1. The scent of a flower.
Petunias have a heavenly scent in the early part of summer, before they have been pollinated. It is especially evident at dusk. Once the bees and others have done their work, there is no longer any reason to invest in this kind of manufacturing, which was only done to attract the pollinators in the first place, so they stop putting out.
At one time, petunia gardeners spent half the summer pinching off dead blossoms to ensure that they would continue to produce flowers and not seeds. The latest hybrids no longer require that pleasant labour as they are bred to keep producing blossoms no matter what.
3. An illustrious and sometimes dangerous family.
Can you say Solanaceae? (It rhymes with say.) Another name for this family is nightshade, deadly or otherwise. Petunias originated in South America where they belonged to quite a family. Distant relatives include potatoes, tobacco, tomatoes, nicotiana and the mysterious belladonna, which sultry women used to add to their eyes to make the pupils large. Large pupils indicate sexual desire. Mandrake and Jimson weed are also in the family. Talk about a bunch of hoods among the angels.
4. Overwinter your petunias.
Petunias are tender perennials so you could take them indoors for the winter if you were so minded. They need a sunny window or other bright light and cooler temperatures between 13 C and 18 C. Cut them back to about three inches in the fall before bringing indoors. You can cut them back again in spring to promote branching and blooming. The most you’d eke out of them is about three years, though, as they’re short-lived perennials at the best of times.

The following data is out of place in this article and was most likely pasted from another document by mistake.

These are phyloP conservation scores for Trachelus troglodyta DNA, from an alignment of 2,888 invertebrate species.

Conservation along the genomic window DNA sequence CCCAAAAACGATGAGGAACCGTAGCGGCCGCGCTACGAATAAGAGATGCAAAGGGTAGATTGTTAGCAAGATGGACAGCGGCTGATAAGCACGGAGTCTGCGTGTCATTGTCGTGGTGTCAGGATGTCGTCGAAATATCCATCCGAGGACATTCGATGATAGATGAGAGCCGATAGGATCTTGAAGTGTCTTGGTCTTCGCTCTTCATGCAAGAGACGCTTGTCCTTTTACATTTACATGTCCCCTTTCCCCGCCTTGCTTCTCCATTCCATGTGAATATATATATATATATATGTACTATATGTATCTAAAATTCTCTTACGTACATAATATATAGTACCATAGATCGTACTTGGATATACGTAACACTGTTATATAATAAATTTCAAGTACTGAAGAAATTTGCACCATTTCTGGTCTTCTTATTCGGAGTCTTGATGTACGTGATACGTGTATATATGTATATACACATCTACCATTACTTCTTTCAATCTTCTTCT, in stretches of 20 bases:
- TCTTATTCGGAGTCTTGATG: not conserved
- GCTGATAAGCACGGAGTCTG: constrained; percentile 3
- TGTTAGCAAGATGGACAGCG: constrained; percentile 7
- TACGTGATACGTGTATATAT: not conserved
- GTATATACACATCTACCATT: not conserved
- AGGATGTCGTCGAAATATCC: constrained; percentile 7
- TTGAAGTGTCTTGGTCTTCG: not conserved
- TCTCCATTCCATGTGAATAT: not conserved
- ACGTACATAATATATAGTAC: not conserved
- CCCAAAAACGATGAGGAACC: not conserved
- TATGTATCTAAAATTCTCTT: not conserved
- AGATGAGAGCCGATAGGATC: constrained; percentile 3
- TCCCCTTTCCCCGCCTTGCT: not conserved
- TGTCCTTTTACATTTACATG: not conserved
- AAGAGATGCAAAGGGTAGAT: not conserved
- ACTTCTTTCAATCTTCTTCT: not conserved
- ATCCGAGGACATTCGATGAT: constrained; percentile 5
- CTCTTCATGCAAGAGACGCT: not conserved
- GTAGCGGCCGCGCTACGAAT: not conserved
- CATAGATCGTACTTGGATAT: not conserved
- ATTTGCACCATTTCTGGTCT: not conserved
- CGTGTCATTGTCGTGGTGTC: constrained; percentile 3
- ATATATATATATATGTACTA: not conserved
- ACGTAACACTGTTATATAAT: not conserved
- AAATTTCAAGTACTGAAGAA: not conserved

5. Planting petunias from seed.
Tiny petunia seeds should be planted about 10 to 12 weeks before transplanting out. Just sprinkle them on the soil – do not cover because they need light to germinate. Petunias have been known to self-sow – even in zone 3!
6. Hummingbirds and moths.
Petunias attract both hummingbirds and moths, especially the lovely hawkmoth that resembles a hummingbird and is the adult of the ugly tomato hornworm.
7. Friend of frost.
Petunias, once acclimatized, can withstand several degrees of frost, so they are a good plant to use for early and late blooms. Don’t overwater petunias, which can withstand rough treatment. Do fertilize potted plants with a balanced fertilizer.
8. Four degrees of separation.
There are four rough categories of petunia: grandiflora, with large blooms up to four inches in diameter, including Supercascade, Merlin Blue Morn and Ultra series; hedgiflora, which are spreading petunias that can grow up to four feet wide, and includes the Tidal Wave series; multiflora, with flowers that are up to two inches in diameter, including the Carpet and Surfinia series; and milliflora, with tiny flowers about one inch in diameter and are the most frost and harsh-weather tolerant.
9. Rain, rain, go away.
The large blossomed petunias hate rain, which ruins their beautiful blossoms. You will probably have to deadhead these plants after a storm, but they will reward you with more bloom within a day.
10. Cut to the quick!
In mid summer, it is a good idea to prune petunias back quite severely as the stems stretch and bear fewer flowers as the summer wears on. Cutting them back by at least one third will cause them to branch out and produce more flowers.
– Dorothy Dobbie Copyright©
Pegasus Publications Inc.